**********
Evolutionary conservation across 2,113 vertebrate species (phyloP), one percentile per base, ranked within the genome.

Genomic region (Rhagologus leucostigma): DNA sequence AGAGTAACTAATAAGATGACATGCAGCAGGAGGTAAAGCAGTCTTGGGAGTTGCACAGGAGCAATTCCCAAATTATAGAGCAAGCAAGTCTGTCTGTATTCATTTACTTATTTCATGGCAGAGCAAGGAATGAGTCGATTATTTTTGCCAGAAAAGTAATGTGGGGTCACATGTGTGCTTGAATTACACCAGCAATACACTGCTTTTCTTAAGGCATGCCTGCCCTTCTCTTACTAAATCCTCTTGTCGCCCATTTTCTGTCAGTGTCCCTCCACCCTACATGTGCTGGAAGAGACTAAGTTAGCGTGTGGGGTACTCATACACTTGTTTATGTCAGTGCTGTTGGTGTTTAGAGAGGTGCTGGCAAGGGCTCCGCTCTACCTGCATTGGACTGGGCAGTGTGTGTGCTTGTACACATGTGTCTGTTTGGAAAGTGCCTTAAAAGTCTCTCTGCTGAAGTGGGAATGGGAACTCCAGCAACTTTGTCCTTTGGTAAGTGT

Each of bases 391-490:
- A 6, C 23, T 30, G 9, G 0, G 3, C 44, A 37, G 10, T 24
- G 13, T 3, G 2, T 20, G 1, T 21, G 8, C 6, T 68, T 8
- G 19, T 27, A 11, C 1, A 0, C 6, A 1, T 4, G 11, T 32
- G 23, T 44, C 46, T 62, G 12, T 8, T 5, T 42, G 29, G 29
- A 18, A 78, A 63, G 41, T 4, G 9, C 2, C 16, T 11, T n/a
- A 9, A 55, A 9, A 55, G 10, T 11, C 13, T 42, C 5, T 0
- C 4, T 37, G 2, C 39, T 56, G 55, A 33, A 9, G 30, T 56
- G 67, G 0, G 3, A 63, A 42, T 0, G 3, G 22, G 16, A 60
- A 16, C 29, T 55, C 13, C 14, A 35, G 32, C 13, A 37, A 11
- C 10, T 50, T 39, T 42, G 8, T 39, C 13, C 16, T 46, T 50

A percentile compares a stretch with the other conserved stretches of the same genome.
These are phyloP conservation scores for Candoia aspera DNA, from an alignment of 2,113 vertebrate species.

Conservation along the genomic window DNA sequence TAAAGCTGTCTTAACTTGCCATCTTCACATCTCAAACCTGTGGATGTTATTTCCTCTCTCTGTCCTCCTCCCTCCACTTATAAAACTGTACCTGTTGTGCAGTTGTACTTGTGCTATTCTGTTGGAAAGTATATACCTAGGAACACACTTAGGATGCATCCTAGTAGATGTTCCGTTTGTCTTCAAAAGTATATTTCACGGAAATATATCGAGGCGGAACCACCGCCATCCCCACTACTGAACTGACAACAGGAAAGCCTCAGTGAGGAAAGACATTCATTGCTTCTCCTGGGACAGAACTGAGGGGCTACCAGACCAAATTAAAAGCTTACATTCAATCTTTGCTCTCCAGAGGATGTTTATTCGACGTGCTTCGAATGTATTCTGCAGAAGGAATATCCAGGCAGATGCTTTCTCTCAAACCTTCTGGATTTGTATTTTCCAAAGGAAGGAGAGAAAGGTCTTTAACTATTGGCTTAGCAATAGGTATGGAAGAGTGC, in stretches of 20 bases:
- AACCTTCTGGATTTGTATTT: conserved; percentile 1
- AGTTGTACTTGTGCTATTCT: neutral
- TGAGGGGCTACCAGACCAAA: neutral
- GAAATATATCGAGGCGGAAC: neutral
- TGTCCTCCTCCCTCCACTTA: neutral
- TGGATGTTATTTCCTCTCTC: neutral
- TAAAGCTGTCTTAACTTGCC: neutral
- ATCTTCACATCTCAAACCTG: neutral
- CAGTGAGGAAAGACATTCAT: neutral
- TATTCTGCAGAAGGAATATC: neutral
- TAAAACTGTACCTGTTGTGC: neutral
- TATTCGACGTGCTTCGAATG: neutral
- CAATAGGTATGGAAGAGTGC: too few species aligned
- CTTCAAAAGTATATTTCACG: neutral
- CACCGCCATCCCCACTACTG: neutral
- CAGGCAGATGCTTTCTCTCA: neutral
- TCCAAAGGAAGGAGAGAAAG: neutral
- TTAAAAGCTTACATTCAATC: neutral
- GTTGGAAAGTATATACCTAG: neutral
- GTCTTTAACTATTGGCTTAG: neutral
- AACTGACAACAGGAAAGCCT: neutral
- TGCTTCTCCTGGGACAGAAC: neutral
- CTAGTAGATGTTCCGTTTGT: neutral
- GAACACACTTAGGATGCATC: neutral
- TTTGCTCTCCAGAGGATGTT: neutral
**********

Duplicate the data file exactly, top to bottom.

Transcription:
Evolutionary conservation across 2,113 vertebrate species (phyloP), one percentile per base, ranked within the genome.

Genomic region (Rhagologus leucostigma): DNA sequence AGAGTAACTAATAAGATGACATGCAGCAGGAGGTAAAGCAGTCTTGGGAGTTGCACAGGAGCAATTCCCAAATTATAGAGCAAGCAAGTCTGTCTGTATTCATTTACTTATTTCATGGCAGAGCAAGGAATGAGTCGATTATTTTTGCCAGAAAAGTAATGTGGGGTCACATGTGTGCTTGAATTACACCAGCAATACACTGCTTTTCTTAAGGCATGCCTGCCCTTCTCTTACTAAATCCTCTTGTCGCCCATTTTCTGTCAGTGTCCCTCCACCCTACATGTGCTGGAAGAGACTAAGTTAGCGTGTGGGGTACTCATACACTTGTTTATGTCAGTGCTGTTGGTGTTTAGAGAGGTGCTGGCAAGGGCTCCGCTCTACCTGCATTGGACTGGGCAGTGTGTGTGCTTGTACACATGTGTCTGTTTGGAAAGTGCCTTAAAAGTCTCTCTGCTGAAGTGGGAATGGGAACTCCAGCAACTTTGTCCTTTGGTAAGTGT

Each of bases 391-490:
- A 6, C 23, T 30, G 9, G 0, G 3, C 44, A 37, G 10, T 24
- G 13, T 3, G 2, T 20, G 1, T 21, G 8, C 6, T 68, T 8
- G 19, T 27, A 11, C 1, A 0, C 6, A 1, T 4, G 11, T 32
- G 23, T 44, C 46, T 62, G 12, T 8, T 5, T 42, G 29, G 29
- A 18, A 78, A 63, G 41, T 4, G 9, C 2, C 16, T 11, T n/a
- A 9, A 55, A 9, A 55, G 10, T 11, C 13, T 42, C 5, T 0
- C 4, T 37, G 2, C 39, T 56, G 55, A 33, A 9, G 30, T 56
- G 67, G 0, G 3, A 63, A 42, T 0, G 3, G 22, G 16, A 60
- A 16, C 29, T 55, C 13, C 14, A 35, G 32, C 13, A 37, A 11
- C 10, T 50, T 39, T 42, G 8, T 39, C 13, C 16, T 46, T 50

A percentile compares a stretch with the other conserved stretches of the same genome.
These are phyloP conservation scores for Candoia aspera DNA, from an alignment of 2,113 vertebrate species.

Conservation along the genomic window DNA sequence TAAAGCTGTCTTAACTTGCCATCTTCACATCTCAAACCTGTGGATGTTATTTCCTCTCTCTGTCCTCCTCCCTCCACTTATAAAACTGTACCTGTTGTGCAGTTGTACTTGTGCTATTCTGTTGGAAAGTATATACCTAGGAACACACTTAGGATGCATCCTAGTAGATGTTCCGTTTGTCTTCAAAAGTATATTTCACGGAAATATATCGAGGCGGAACCACCGCCATCCCCACTACTGAACTGACAACAGGAAAGCCTCAGTGAGGAAAGACATTCATTGCTTCTCCTGGGACAGAACTGAGGGGCTACCAGACCAAATTAAAAGCTTACATTCAATCTTTGCTCTCCAGAGGATGTTTATTCGACGTGCTTCGAATGTATTCTGCAGAAGGAATATCCAGGCAGATGCTTTCTCTCAAACCTTCTGGATTTGTATTTTCCAAAGGAAGGAGAGAAAGGTCTTTAACTATTGGCTTAGCAATAGGTATGGAAGAGTGC, in stretches of 20 bases:
- AACCTTCTGGATTTGTATTT: conserved; percentile 1
- AGTTGTACTTGTGCTATTCT: neutral
- TGAGGGGCTACCAGACCAAA: neutral
- GAAATATATCGAGGCGGAAC: neutral
- TGTCCTCCTCCCTCCACTTA: neutral
- TGGATGTTATTTCCTCTCTC: neutral
- TAAAGCTGTCTTAACTTGCC: neutral
- ATCTTCACATCTCAAACCTG: neutral
- CAGTGAGGAAAGACATTCAT: neutral
- TATTCTGCAGAAGGAATATC: neutral
- TAAAACTGTACCTGTTGTGC: neutral
- TATTCGACGTGCTTCGAATG: neutral
- CAATAGGTATGGAAGAGTGC: too few species aligned
- CTTCAAAAGTATATTTCACG: neutral
- CACCGCCATCCCCACTACTG: neutral
- CAGGCAGATGCTTTCTCTCA: neutral
- TCCAAAGGAAGGAGAGAAAG: neutral
- TTAAAAGCTTACATTCAATC: neutral
- GTTGGAAAGTATATACCTAG: neutral
- GTCTTTAACTATTGGCTTAG: neutral
- AACTGACAACAGGAAAGCCT: neutral
- TGCTTCTCCTGGGACAGAAC: neutral
- CTAGTAGATGTTCCGTTTGT: neutral
- GAACACACTTAGGATGCATC: neutral
- TTTGCTCTCCAGAGGATGTT: neutral